Spencer C. Knox, MD

Internal Medicine Resident Physician, PGY-3

Tag: internal medicine

2017 In Review

Writing my 2017 year-end article as a third year resident (PGY-3) is truly something.  I find myself reflecting on a myriad of things; vying to be a competent physician, enjoying my first wedding anniversary with my wife Claudia, bringing home our Cavalier King Charles puppy, and finding my niche within the ever-changing landscape of healthcare.  I’ll explain a particular highlight of 2017, relating to personal professional development.

Residency Trains the Human to Be A Doctor

As of today, I have completed 30 months of a 36-month program.  With the passage of time comes (limited) experience in the clinical medicine world.  This year, more than others, I have noticed that the practice of medicine is just that.  It is adaptable, and largely dependent on knowledge plus experience.  Guidelines and standard-of-care are two cornerstones of modern medical care.  Evidence-based and peer-reviewed literature is the precise mechanism underlying the success of western medicine.

Oddly enough, the more knowledge I gain, the less I feel I know.

Residency is the formal time period wherein academic hospitalists, sub-specialists, and experienced nurses teach people — my co-residents and I — how to be a doctor.  Accomplishing this intricate task in a mere three years is sort of mind-boggling.  Personalities transmogrify.  Knowledge expands.  Oddly enough, the more knowledge I gain, the less I feel I know.

How Personalities Change During Residency

Medical training is arduous.  Hours are long.  Rounds are often both mentally stimulating and exhaustive.  It is all necessary to mold the best clinical physicians.  A side-effect of the process is a change in personality.  Whether or not we realize it, residents’ personalities adapt.  Usually for the better, people emerge from training an evolved version of themselves.  A key area I am trying to improve is to more efficiently condense lots of patient data.  Keeping the best bedside manner is also pivotal.  The overarching message, though, is to always bear in mind that people are seeking a doctor’s expertise.  I am honored to have the opportunity to treat, and sometimes cure, both routine and complex ailments.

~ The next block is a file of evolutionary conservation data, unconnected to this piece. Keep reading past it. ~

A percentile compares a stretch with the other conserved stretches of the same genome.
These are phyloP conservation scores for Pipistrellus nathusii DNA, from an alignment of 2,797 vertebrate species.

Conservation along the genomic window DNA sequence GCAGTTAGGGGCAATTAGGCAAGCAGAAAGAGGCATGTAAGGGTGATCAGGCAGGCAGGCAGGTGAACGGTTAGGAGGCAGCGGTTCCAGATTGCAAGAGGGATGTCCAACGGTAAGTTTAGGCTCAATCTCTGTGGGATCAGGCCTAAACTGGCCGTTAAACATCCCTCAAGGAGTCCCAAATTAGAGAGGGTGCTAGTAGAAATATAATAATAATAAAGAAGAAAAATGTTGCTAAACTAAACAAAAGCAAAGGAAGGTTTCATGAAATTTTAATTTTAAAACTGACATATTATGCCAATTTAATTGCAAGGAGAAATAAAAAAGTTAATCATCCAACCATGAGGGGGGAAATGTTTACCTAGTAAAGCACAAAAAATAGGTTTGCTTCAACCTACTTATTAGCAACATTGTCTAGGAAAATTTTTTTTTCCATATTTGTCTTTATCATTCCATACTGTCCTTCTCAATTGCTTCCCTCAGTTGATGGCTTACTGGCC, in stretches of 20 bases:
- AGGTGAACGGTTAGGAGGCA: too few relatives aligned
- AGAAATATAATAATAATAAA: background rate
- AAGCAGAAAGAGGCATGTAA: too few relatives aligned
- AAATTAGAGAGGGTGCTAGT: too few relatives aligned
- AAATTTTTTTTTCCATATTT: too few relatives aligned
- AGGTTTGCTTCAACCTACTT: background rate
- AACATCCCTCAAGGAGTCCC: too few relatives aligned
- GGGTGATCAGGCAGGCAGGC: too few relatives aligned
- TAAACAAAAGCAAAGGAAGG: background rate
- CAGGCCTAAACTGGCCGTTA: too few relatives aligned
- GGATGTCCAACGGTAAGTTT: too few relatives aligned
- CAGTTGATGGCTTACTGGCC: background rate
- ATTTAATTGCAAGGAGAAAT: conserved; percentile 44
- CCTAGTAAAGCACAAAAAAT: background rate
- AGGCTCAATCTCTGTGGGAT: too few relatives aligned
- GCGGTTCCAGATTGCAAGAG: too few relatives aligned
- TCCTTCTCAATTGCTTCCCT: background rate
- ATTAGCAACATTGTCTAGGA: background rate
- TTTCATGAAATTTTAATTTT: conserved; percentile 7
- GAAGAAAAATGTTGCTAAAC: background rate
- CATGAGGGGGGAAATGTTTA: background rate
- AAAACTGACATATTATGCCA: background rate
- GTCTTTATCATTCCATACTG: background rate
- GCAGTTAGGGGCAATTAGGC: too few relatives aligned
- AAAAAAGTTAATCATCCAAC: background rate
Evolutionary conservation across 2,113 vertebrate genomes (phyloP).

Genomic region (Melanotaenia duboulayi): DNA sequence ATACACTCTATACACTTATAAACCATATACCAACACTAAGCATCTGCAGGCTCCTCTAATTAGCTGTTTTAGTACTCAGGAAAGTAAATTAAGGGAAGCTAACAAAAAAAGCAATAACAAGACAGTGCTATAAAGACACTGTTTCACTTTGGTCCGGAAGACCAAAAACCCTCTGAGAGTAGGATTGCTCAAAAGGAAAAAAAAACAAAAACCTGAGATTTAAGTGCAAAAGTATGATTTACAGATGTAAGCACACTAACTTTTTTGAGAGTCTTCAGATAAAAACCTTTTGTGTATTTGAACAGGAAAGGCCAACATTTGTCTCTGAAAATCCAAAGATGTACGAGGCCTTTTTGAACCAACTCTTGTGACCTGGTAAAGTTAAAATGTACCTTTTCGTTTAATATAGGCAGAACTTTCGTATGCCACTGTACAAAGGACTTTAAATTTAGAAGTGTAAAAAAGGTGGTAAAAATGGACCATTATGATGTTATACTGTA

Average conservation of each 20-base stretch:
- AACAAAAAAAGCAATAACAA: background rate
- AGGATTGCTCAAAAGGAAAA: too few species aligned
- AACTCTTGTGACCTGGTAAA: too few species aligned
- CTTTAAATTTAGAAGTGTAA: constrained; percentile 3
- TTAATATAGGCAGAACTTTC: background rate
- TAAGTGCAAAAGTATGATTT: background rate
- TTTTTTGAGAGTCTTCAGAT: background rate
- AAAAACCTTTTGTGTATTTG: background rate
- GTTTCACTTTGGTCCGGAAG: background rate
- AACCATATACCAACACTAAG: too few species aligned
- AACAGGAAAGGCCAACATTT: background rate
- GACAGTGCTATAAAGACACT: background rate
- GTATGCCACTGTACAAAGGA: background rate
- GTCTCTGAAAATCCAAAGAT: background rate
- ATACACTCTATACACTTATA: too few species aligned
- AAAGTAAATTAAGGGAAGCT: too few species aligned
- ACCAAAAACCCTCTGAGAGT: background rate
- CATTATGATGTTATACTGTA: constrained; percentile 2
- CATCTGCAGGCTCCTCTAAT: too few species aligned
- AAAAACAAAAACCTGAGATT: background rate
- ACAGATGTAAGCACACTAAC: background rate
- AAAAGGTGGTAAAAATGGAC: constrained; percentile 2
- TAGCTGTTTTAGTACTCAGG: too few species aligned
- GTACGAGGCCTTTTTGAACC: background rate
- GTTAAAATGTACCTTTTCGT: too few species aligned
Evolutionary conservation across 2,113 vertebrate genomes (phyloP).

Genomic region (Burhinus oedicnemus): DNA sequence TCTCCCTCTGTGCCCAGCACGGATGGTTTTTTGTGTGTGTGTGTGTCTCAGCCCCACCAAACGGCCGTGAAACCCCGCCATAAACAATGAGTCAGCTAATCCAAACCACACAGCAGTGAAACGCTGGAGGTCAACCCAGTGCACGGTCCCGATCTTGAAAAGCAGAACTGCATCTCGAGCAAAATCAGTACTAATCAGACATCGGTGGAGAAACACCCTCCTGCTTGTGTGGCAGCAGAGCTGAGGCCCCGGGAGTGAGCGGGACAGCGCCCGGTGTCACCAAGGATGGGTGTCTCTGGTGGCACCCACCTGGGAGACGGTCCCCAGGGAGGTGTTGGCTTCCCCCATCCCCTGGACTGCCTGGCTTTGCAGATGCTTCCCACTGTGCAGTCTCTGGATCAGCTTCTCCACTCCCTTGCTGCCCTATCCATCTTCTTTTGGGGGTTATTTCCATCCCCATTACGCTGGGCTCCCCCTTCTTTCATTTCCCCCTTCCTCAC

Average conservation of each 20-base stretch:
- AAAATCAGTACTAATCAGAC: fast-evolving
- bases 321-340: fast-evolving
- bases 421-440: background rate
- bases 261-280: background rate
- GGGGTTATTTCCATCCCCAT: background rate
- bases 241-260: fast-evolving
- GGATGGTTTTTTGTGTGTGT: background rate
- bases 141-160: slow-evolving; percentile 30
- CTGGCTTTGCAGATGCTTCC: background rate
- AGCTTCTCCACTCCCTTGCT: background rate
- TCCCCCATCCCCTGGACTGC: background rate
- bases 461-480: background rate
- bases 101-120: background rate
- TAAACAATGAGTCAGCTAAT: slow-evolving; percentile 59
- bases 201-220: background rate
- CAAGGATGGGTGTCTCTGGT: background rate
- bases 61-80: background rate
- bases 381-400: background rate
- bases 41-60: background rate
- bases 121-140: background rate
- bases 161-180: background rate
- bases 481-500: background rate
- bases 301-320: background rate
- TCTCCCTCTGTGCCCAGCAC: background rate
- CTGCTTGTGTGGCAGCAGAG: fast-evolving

Becoming a Gastroenterology Fellow

I am so proud to be a part of GI medicine.

I discussed the pure joy of matching into a Gastroenterology (GI) fellowship in a previous post, but to properly review 2017, I would be remiss if I didn’t talk about the Match.  I am so proud to be a part of GI medicine.  It is by far the most interesting subspecialty for a multitude of reasons, some more personal than others.  I’ve said to many colleagues and friends that gastrointestinal medicine is the #1 most enjoyable topic I study.  Coupled with a family history of Celiac disease, matching into a GI fellowship is a dream come true.

As an aside:  statistically, GI is the most competitive Internal Medicine subspecialty.  The NRMP compiled interesting data to back this claim.  GI programs as a whole received 1.5 applicants per available training position in the 2017 cycle.  By contrast, Cardiology, historically the most competitive field, had a ratio of 1.3 applicants:position.

2017 In Summary

  • I am incredibly happy at my residency program, and have experienced a positive metamorphosis as a person and professional.
  • My wife and I had our first wedding anniversary!  🙂
  • I matched into my dream subspecialty field, Gastroenterology and Hepatology.

Here’s to an even more AMAZING 2018!

Fellowship Candidacy

Life in residency is always busy.  Time flies by.  I am nearly three months into my third and final year of residency (PGY-3).  I was scrolling through social media earlier today, and noticed a familiar big announcement:

The start of a brand new cycle of residency applications is a momentous event.  For MS4’s, it marks the official beginning of what will be a life-altering season.  Interviews will be sent out to deserving applicants, and both the programs and applicants work towards a match.  I can’t help but remember the feeling of pure joy at the sight of each invitation email.  It’s been over two full years since I went through the process.

Right now, as I enter the fourth month of my last year of residency, I can say that I am so very honored and happy at my current residency program.   I like my co-residents, and call many of them friends.  Attendings have been extremely supportive.